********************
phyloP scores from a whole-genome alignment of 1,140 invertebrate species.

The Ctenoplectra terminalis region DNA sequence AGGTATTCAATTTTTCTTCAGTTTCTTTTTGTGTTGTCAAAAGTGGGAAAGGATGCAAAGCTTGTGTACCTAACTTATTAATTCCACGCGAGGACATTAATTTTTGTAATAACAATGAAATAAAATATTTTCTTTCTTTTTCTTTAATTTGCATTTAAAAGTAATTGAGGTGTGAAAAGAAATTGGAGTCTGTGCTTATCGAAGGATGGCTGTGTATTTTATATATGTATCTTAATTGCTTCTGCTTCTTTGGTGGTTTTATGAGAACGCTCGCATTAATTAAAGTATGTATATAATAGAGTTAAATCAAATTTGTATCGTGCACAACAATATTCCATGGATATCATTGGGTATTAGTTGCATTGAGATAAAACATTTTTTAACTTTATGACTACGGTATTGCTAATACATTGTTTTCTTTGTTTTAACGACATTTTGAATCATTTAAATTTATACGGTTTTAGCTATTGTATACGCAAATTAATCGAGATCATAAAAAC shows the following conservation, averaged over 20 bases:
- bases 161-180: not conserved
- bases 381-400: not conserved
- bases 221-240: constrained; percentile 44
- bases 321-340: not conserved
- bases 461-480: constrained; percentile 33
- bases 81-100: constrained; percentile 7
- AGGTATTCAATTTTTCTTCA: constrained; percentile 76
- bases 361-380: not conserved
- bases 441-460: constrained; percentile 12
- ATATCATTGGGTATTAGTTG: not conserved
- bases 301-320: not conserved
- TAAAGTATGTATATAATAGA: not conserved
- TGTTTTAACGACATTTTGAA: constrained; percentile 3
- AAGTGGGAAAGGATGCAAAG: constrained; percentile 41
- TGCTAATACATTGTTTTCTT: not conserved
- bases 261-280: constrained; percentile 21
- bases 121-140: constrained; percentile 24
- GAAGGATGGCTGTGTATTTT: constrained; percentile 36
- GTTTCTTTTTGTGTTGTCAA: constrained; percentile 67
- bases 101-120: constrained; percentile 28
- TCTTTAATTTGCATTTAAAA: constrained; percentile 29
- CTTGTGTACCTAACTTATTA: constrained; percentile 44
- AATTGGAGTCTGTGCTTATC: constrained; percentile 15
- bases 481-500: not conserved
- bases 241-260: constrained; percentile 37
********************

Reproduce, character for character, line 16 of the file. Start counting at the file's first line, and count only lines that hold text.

- AAGTGGGAAAGGATGCAAAG: constrained; percentile 41